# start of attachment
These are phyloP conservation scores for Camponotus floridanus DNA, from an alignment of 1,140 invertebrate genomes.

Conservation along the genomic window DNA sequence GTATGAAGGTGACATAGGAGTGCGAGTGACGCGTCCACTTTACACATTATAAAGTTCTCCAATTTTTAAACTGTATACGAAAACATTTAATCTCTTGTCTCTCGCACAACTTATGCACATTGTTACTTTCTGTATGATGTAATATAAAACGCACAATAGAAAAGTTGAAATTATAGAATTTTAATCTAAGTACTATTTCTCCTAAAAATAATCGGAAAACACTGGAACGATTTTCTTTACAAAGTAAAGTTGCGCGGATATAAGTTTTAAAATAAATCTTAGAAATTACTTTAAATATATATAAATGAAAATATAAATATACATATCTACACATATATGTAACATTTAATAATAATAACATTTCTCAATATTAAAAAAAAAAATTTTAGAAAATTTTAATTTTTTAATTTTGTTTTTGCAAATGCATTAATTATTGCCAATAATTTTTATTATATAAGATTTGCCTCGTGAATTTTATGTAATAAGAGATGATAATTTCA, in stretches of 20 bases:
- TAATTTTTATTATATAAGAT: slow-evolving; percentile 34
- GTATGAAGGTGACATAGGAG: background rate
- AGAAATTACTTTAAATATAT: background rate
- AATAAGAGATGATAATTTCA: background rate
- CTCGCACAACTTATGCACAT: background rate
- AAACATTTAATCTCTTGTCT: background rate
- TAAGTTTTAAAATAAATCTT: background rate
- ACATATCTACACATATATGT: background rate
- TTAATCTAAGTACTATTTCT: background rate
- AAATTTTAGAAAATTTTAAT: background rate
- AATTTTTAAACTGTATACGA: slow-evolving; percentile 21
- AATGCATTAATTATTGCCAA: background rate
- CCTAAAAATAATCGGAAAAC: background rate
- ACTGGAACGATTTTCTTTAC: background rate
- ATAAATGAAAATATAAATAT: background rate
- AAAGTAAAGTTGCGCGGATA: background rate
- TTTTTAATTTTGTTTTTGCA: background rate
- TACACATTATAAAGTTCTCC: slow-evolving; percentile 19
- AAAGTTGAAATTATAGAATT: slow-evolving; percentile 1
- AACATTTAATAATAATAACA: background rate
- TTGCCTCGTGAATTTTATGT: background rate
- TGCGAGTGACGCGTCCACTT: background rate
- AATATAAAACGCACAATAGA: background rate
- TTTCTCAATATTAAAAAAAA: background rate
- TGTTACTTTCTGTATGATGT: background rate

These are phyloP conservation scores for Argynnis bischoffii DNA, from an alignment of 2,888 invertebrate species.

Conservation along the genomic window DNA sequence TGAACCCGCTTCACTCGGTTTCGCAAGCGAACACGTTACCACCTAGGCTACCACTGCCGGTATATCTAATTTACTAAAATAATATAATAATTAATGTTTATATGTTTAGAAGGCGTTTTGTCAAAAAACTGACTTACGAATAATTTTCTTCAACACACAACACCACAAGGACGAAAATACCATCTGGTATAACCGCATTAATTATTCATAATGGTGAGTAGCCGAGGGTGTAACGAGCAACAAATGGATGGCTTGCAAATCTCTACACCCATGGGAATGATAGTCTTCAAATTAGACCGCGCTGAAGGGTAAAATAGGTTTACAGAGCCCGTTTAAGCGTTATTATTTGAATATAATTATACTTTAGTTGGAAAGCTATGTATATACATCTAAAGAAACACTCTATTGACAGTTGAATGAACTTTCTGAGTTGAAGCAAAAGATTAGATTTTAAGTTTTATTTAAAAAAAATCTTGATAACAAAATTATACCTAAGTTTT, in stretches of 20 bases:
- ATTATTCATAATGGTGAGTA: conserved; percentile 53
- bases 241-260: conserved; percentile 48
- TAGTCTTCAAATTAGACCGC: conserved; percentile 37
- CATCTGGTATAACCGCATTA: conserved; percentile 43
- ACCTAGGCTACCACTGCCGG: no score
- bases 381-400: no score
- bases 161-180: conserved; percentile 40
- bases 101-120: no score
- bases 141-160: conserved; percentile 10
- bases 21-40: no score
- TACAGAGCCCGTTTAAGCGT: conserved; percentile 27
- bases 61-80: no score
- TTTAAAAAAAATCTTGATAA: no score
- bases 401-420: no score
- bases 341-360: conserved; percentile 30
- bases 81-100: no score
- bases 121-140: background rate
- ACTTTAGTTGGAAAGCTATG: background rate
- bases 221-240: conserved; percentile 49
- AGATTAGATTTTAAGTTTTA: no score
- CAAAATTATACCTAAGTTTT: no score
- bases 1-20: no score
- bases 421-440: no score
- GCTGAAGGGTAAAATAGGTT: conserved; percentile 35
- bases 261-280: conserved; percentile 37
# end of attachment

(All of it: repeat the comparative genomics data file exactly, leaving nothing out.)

These are phyloP conservation scores for Camponotus floridanus DNA, from an alignment of 1,140 invertebrate genomes.

Conservation along the genomic window DNA sequence GTATGAAGGTGACATAGGAGTGCGAGTGACGCGTCCACTTTACACATTATAAAGTTCTCCAATTTTTAAACTGTATACGAAAACATTTAATCTCTTGTCTCTCGCACAACTTATGCACATTGTTACTTTCTGTATGATGTAATATAAAACGCACAATAGAAAAGTTGAAATTATAGAATTTTAATCTAAGTACTATTTCTCCTAAAAATAATCGGAAAACACTGGAACGATTTTCTTTACAAAGTAAAGTTGCGCGGATATAAGTTTTAAAATAAATCTTAGAAATTACTTTAAATATATATAAATGAAAATATAAATATACATATCTACACATATATGTAACATTTAATAATAATAACATTTCTCAATATTAAAAAAAAAAATTTTAGAAAATTTTAATTTTTTAATTTTGTTTTTGCAAATGCATTAATTATTGCCAATAATTTTTATTATATAAGATTTGCCTCGTGAATTTTATGTAATAAGAGATGATAATTTCA, in stretches of 20 bases:
- TAATTTTTATTATATAAGAT: slow-evolving; percentile 34
- GTATGAAGGTGACATAGGAG: background rate
- AGAAATTACTTTAAATATAT: background rate
- AATAAGAGATGATAATTTCA: background rate
- CTCGCACAACTTATGCACAT: background rate
- AAACATTTAATCTCTTGTCT: background rate
- TAAGTTTTAAAATAAATCTT: background rate
- ACATATCTACACATATATGT: background rate
- TTAATCTAAGTACTATTTCT: background rate
- AAATTTTAGAAAATTTTAAT: background rate
- AATTTTTAAACTGTATACGA: slow-evolving; percentile 21
- AATGCATTAATTATTGCCAA: background rate
- CCTAAAAATAATCGGAAAAC: background rate
- ACTGGAACGATTTTCTTTAC: background rate
- ATAAATGAAAATATAAATAT: background rate
- AAAGTAAAGTTGCGCGGATA: background rate
- TTTTTAATTTTGTTTTTGCA: background rate
- TACACATTATAAAGTTCTCC: slow-evolving; percentile 19
- AAAGTTGAAATTATAGAATT: slow-evolving; percentile 1
- AACATTTAATAATAATAACA: background rate
- TTGCCTCGTGAATTTTATGT: background rate
- TGCGAGTGACGCGTCCACTT: background rate
- AATATAAAACGCACAATAGA: background rate
- TTTCTCAATATTAAAAAAAA: background rate
- TGTTACTTTCTGTATGATGT: background rate

These are phyloP conservation scores for Argynnis bischoffii DNA, from an alignment of 2,888 invertebrate species.

Conservation along the genomic window DNA sequence TGAACCCGCTTCACTCGGTTTCGCAAGCGAACACGTTACCACCTAGGCTACCACTGCCGGTATATCTAATTTACTAAAATAATATAATAATTAATGTTTATATGTTTAGAAGGCGTTTTGTCAAAAAACTGACTTACGAATAATTTTCTTCAACACACAACACCACAAGGACGAAAATACCATCTGGTATAACCGCATTAATTATTCATAATGGTGAGTAGCCGAGGGTGTAACGAGCAACAAATGGATGGCTTGCAAATCTCTACACCCATGGGAATGATAGTCTTCAAATTAGACCGCGCTGAAGGGTAAAATAGGTTTACAGAGCCCGTTTAAGCGTTATTATTTGAATATAATTATACTTTAGTTGGAAAGCTATGTATATACATCTAAAGAAACACTCTATTGACAGTTGAATGAACTTTCTGAGTTGAAGCAAAAGATTAGATTTTAAGTTTTATTTAAAAAAAATCTTGATAACAAAATTATACCTAAGTTTT, in stretches of 20 bases:
- ATTATTCATAATGGTGAGTA: conserved; percentile 53
- bases 241-260: conserved; percentile 48
- TAGTCTTCAAATTAGACCGC: conserved; percentile 37
- CATCTGGTATAACCGCATTA: conserved; percentile 43
- ACCTAGGCTACCACTGCCGG: no score
- bases 381-400: no score
- bases 161-180: conserved; percentile 40
- bases 101-120: no score
- bases 141-160: conserved; percentile 10
- bases 21-40: no score
- TACAGAGCCCGTTTAAGCGT: conserved; percentile 27
- bases 61-80: no score
- TTTAAAAAAAATCTTGATAA: no score
- bases 401-420: no score
- bases 341-360: conserved; percentile 30
- bases 81-100: no score
- bases 121-140: background rate
- ACTTTAGTTGGAAAGCTATG: background rate
- bases 221-240: conserved; percentile 49
- AGATTAGATTTTAAGTTTTA: no score
- CAAAATTATACCTAAGTTTT: no score
- bases 1-20: no score
- bases 421-440: no score
- GCTGAAGGGTAAAATAGGTT: conserved; percentile 35
- bases 261-280: conserved; percentile 37